I covered a bunch of unix command line tricks in my previous blog post: Useful unix tricks. Here are some more.
Even if you prefer another text editor (such as emacs), it is worth your time to learn vi. vi is installed on every unix box, whereas emacs and others are not. Furthermore, many other unix tools use vi shortcuts (such as less), so learning the shortcuts will help out with other commands.
Use less instead of tail
I find that I often want to see the end of a file. The first command that jumps to mind is tail:
% tail /var/log/messages
Inevitably, I realize that I need more than the last 10 lines. So my next command prints more lines from the bottom:
% tail -n 100 /var/log/messages
However, an easier approach is to use less to display the whole file and then jump to the bottom (using Shift+g):
% less /var/log/messages
Now, I can scroll up and down at will.
mkdir -p creates nested directories
By default, mkdir will only create a top level folder. So the following command will fail:
% mkdir some/nested/folder
mkdir: cannot create directory `some/nested/folder': No such file or directory
However, if you pass the -p parameter, mkdir will create all of the nested directories.
% mkdir -p some/nested/folder
ps will show process trees with the f flag
The ps command shows a list of running processes. The f flag will show the processes in a tree, so it is evident which processes started other processes. For example, a normal ps output looks like:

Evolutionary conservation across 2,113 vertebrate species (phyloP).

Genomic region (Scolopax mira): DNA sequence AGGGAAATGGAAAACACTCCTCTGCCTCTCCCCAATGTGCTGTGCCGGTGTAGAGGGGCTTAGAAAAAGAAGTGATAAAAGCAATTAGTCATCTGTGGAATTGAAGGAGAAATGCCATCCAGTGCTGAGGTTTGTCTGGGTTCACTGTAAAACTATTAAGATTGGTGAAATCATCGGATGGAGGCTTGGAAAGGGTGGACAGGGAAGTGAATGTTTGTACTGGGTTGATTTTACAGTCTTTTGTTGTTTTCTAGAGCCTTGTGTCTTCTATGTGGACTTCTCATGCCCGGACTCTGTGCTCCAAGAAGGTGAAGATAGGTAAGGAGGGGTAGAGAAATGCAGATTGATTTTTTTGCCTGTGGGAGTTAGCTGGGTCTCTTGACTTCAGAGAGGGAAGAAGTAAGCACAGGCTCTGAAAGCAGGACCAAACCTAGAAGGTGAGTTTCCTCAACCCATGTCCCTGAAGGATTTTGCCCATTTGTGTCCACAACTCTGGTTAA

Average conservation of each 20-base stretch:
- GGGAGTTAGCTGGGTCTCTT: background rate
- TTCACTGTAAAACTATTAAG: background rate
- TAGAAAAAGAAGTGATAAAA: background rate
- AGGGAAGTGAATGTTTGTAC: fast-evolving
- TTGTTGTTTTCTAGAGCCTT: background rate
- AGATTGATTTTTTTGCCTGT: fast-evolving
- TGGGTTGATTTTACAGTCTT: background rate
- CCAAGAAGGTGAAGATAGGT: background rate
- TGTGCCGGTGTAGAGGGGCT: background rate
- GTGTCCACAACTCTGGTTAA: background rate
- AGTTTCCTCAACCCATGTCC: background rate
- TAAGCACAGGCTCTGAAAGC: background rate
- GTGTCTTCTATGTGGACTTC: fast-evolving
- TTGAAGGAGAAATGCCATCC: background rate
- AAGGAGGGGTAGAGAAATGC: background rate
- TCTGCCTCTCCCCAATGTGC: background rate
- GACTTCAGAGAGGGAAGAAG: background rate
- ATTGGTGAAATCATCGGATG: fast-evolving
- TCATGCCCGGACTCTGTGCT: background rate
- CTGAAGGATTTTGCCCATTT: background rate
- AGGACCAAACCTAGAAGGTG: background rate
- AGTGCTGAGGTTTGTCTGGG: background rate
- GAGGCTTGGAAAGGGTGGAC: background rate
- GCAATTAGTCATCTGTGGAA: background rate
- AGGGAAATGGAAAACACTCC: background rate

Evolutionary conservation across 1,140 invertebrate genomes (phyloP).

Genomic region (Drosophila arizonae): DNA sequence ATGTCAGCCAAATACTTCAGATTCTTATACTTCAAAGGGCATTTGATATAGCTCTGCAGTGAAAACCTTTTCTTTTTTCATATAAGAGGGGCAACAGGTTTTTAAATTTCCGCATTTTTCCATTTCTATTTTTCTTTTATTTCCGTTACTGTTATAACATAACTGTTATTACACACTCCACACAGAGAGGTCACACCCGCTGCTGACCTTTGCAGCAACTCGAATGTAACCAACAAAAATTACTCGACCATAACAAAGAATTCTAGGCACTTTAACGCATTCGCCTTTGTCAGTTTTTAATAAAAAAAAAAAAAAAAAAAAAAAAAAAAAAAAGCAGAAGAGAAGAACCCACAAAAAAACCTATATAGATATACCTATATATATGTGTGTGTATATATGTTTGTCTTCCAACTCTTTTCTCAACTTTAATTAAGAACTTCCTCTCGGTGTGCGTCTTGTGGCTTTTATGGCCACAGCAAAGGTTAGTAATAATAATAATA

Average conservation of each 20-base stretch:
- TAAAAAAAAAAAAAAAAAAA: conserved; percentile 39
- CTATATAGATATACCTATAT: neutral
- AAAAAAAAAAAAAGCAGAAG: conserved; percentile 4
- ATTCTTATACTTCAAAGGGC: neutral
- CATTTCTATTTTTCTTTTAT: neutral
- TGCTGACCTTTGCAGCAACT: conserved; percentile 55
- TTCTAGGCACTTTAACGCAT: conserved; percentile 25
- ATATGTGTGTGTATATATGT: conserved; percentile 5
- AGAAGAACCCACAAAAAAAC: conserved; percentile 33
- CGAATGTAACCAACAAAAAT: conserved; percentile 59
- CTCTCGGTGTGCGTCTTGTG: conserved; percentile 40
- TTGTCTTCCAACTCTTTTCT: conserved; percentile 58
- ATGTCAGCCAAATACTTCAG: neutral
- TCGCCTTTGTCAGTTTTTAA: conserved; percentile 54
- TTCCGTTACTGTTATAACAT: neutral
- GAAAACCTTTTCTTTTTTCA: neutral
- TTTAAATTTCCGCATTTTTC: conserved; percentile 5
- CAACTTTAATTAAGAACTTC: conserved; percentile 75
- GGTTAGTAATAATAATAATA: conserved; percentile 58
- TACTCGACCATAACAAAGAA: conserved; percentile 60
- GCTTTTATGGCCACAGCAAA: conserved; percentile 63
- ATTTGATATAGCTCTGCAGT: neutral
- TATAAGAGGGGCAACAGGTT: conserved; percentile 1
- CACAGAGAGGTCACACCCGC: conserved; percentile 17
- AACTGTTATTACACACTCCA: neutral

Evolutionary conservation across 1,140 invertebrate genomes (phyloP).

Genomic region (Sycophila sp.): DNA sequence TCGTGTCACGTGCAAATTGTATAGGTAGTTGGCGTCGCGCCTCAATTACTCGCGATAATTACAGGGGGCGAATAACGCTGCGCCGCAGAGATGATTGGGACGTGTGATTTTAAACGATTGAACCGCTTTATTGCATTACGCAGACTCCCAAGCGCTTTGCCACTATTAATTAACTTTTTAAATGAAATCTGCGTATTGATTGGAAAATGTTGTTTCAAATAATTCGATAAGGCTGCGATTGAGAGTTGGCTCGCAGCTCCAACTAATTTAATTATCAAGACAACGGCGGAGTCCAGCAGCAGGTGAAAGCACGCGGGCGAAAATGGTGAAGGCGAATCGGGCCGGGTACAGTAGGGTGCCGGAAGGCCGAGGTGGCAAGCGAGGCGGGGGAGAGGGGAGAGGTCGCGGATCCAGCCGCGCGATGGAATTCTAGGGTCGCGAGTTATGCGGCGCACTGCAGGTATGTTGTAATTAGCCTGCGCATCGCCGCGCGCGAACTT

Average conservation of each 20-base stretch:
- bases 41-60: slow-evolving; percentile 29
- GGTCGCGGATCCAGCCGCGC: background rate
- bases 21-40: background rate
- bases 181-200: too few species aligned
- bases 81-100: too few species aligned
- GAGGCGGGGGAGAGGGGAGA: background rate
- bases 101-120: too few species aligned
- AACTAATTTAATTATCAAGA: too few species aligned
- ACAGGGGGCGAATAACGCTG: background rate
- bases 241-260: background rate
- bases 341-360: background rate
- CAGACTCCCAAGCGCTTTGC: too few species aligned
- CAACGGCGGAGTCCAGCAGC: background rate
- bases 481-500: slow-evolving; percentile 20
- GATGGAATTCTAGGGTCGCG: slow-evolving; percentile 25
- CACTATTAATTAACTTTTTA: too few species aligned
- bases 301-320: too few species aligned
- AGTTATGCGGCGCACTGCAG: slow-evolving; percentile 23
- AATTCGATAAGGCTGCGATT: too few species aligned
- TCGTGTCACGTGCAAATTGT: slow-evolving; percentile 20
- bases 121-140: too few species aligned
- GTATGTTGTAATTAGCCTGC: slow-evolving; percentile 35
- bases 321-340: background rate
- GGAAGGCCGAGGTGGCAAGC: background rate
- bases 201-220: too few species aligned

PID TTY TIME CMD
6071 pts/2 00:00:00 zsh
6287 pts/2 00:00:00 ps
The f flag output looks like:
% ps f
PID TTY STAT TIME COMMAND
6071 pts/2 Ss 0:00 /bin/zsh
6288 pts/2 R+ 0:00 \_ ps f
5946 pts/1 Ss 0:00 /bin/zsh
6126 pts/1 Sl+ 0:18 \_ ruby ./script/server
Now, it is clear that I have two terminals (with zsh shell) running. One of them ran the ps command, and the other is running ruby script/server.
Normally, I use “ps afxww” which shows even more. The ax flags show all of the processes, not just the ones that I started. The ww flags tell ps to display long lines instead of truncating them.
lsof shows open files
lsof lists all open files on the system. This is useful for determining what is reading or writing to a certain file. For example, if you can’t unmount a drive because it is busy, run the following command to see what is still using the drive:
% lsof | grep /media/usbdisk
lsof can even be used to see what is listening on a given port. For example:
% lsof | grep 3000
ruby 6126 paul 5u IPv4 25036 TCP *:3000 (LISTEN)
There is a ruby process (with process id 6126) listening on port 3000. Now, we can use ps to see the full process information:
% ps ax | grep 6126
6126 pts/1 Sl+ 0:26 ruby ./script/server